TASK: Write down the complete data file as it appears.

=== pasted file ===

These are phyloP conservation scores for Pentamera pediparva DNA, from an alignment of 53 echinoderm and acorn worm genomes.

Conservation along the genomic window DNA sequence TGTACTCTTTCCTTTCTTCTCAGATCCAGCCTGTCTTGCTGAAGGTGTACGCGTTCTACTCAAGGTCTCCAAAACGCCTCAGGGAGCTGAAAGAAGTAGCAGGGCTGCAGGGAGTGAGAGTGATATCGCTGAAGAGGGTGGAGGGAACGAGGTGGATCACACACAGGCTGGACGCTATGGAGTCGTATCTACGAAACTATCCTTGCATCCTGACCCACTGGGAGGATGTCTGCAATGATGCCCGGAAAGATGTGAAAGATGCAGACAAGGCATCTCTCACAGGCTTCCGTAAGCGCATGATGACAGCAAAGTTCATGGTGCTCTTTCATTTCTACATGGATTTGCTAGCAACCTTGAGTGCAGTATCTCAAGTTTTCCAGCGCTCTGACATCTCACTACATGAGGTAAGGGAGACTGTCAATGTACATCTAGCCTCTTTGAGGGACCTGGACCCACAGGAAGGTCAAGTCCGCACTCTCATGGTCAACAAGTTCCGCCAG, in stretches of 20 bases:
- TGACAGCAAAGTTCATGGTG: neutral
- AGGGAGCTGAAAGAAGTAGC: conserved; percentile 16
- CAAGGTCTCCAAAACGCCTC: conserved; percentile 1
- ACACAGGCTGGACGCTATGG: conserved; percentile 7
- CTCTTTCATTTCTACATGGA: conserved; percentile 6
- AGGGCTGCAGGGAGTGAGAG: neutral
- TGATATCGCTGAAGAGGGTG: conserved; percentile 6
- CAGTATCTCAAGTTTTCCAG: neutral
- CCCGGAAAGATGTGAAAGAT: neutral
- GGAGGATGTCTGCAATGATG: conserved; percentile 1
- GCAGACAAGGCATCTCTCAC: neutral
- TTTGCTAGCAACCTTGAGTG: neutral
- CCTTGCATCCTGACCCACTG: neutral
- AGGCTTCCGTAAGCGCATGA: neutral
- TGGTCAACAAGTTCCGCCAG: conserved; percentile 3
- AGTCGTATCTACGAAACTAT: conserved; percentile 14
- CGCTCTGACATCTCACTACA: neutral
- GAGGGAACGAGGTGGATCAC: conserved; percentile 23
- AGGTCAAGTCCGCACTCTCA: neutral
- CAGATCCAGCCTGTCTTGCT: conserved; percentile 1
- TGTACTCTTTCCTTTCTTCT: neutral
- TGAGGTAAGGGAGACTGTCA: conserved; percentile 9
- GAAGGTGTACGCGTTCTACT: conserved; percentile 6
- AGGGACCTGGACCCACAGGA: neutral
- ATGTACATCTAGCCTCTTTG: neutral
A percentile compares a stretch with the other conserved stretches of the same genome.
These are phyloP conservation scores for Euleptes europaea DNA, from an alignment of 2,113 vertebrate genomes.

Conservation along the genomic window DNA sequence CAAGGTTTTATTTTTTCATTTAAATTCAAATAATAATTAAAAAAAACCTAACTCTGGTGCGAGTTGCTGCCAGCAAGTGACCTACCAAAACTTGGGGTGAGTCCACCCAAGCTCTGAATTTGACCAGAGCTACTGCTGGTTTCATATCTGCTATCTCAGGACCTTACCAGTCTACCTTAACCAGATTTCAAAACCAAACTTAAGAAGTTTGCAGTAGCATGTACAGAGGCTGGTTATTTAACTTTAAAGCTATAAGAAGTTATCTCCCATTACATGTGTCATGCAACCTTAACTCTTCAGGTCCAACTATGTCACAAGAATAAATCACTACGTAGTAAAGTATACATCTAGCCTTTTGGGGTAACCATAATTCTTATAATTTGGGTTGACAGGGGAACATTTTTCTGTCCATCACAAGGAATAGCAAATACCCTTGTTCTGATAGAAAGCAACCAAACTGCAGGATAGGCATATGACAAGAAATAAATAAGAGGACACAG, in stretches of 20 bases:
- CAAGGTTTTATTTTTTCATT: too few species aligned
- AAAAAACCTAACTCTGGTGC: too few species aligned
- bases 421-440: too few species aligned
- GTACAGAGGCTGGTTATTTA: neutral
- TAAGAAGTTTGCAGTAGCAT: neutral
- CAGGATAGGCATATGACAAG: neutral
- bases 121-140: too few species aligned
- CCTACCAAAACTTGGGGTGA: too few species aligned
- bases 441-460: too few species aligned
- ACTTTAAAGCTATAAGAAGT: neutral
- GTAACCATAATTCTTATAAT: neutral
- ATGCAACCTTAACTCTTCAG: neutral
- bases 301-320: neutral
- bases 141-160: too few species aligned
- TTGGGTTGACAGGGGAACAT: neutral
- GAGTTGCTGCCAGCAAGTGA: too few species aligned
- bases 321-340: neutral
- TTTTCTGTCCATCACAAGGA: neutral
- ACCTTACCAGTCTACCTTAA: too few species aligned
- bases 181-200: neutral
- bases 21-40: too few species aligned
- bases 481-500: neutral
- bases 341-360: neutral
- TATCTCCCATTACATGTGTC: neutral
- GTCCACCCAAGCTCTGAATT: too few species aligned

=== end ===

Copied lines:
These are phyloP conservation scores for Pentamera pediparva DNA, from an alignment of 53 echinoderm and acorn worm genomes.

Conservation along the genomic window DNA sequence TGTACTCTTTCCTTTCTTCTCAGATCCAGCCTGTCTTGCTGAAGGTGTACGCGTTCTACTCAAGGTCTCCAAAACGCCTCAGGGAGCTGAAAGAAGTAGCAGGGCTGCAGGGAGTGAGAGTGATATCGCTGAAGAGGGTGGAGGGAACGAGGTGGATCACACACAGGCTGGACGCTATGGAGTCGTATCTACGAAACTATCCTTGCATCCTGACCCACTGGGAGGATGTCTGCAATGATGCCCGGAAAGATGTGAAAGATGCAGACAAGGCATCTCTCACAGGCTTCCGTAAGCGCATGATGACAGCAAAGTTCATGGTGCTCTTTCATTTCTACATGGATTTGCTAGCAACCTTGAGTGCAGTATCTCAAGTTTTCCAGCGCTCTGACATCTCACTACATGAGGTAAGGGAGACTGTCAATGTACATCTAGCCTCTTTGAGGGACCTGGACCCACAGGAAGGTCAAGTCCGCACTCTCATGGTCAACAAGTTCCGCCAG, in stretches of 20 bases:
- TGACAGCAAAGTTCATGGTG: neutral
- AGGGAGCTGAAAGAAGTAGC: conserved; percentile 16
- CAAGGTCTCCAAAACGCCTC: conserved; percentile 1
- ACACAGGCTGGACGCTATGG: conserved; percentile 7
- CTCTTTCATTTCTACATGGA: conserved; percentile 6
- AGGGCTGCAGGGAGTGAGAG: neutral
- TGATATCGCTGAAGAGGGTG: conserved; percentile 6
- CAGTATCTCAAGTTTTCCAG: neutral
- CCCGGAAAGATGTGAAAGAT: neutral
- GGAGGATGTCTGCAATGATG: conserved; percentile 1
- GCAGACAAGGCATCTCTCAC: neutral
- TTTGCTAGCAACCTTGAGTG: neutral
- CCTTGCATCCTGACCCACTG: neutral
- AGGCTTCCGTAAGCGCATGA: neutral
- TGGTCAACAAGTTCCGCCAG: conserved; percentile 3
- AGTCGTATCTACGAAACTAT: conserved; percentile 14
- CGCTCTGACATCTCACTACA: neutral
- GAGGGAACGAGGTGGATCAC: conserved; percentile 23
- AGGTCAAGTCCGCACTCTCA: neutral
- CAGATCCAGCCTGTCTTGCT: conserved; percentile 1
- TGTACTCTTTCCTTTCTTCT: neutral
- TGAGGTAAGGGAGACTGTCA: conserved; percentile 9
- GAAGGTGTACGCGTTCTACT: conserved; percentile 6
- AGGGACCTGGACCCACAGGA: neutral
- ATGTACATCTAGCCTCTTTG: neutral
A percentile compares a stretch with the other conserved stretches of the same genome.
These are phyloP conservation scores for Euleptes europaea DNA, from an alignment of 2,113 vertebrate genomes.

Conservation along the genomic window DNA sequence CAAGGTTTTATTTTTTCATTTAAATTCAAATAATAATTAAAAAAAACCTAACTCTGGTGCGAGTTGCTGCCAGCAAGTGACCTACCAAAACTTGGGGTGAGTCCACCCAAGCTCTGAATTTGACCAGAGCTACTGCTGGTTTCATATCTGCTATCTCAGGACCTTACCAGTCTACCTTAACCAGATTTCAAAACCAAACTTAAGAAGTTTGCAGTAGCATGTACAGAGGCTGGTTATTTAACTTTAAAGCTATAAGAAGTTATCTCCCATTACATGTGTCATGCAACCTTAACTCTTCAGGTCCAACTATGTCACAAGAATAAATCACTACGTAGTAAAGTATACATCTAGCCTTTTGGGGTAACCATAATTCTTATAATTTGGGTTGACAGGGGAACATTTTTCTGTCCATCACAAGGAATAGCAAATACCCTTGTTCTGATAGAAAGCAACCAAACTGCAGGATAGGCATATGACAAGAAATAAATAAGAGGACACAG, in stretches of 20 bases:
- CAAGGTTTTATTTTTTCATT: too few species aligned
- AAAAAACCTAACTCTGGTGC: too few species aligned
- bases 421-440: too few species aligned
- GTACAGAGGCTGGTTATTTA: neutral
- TAAGAAGTTTGCAGTAGCAT: neutral
- CAGGATAGGCATATGACAAG: neutral
- bases 121-140: too few species aligned
- CCTACCAAAACTTGGGGTGA: too few species aligned
- bases 441-460: too few species aligned
- ACTTTAAAGCTATAAGAAGT: neutral
- GTAACCATAATTCTTATAAT: neutral
- ATGCAACCTTAACTCTTCAG: neutral
- bases 301-320: neutral
- bases 141-160: too few species aligned
- TTGGGTTGACAGGGGAACAT: neutral
- GAGTTGCTGCCAGCAAGTGA: too few species aligned
- bases 321-340: neutral
- TTTTCTGTCCATCACAAGGA: neutral
- ACCTTACCAGTCTACCTTAA: too few species aligned
- bases 181-200: neutral
- bases 21-40: too few species aligned
- bases 481-500: neutral
- bases 341-360: neutral
- TATCTCCCATTACATGTGTC: neutral
- GTCCACCCAAGCTCTGAATT: too few species aligned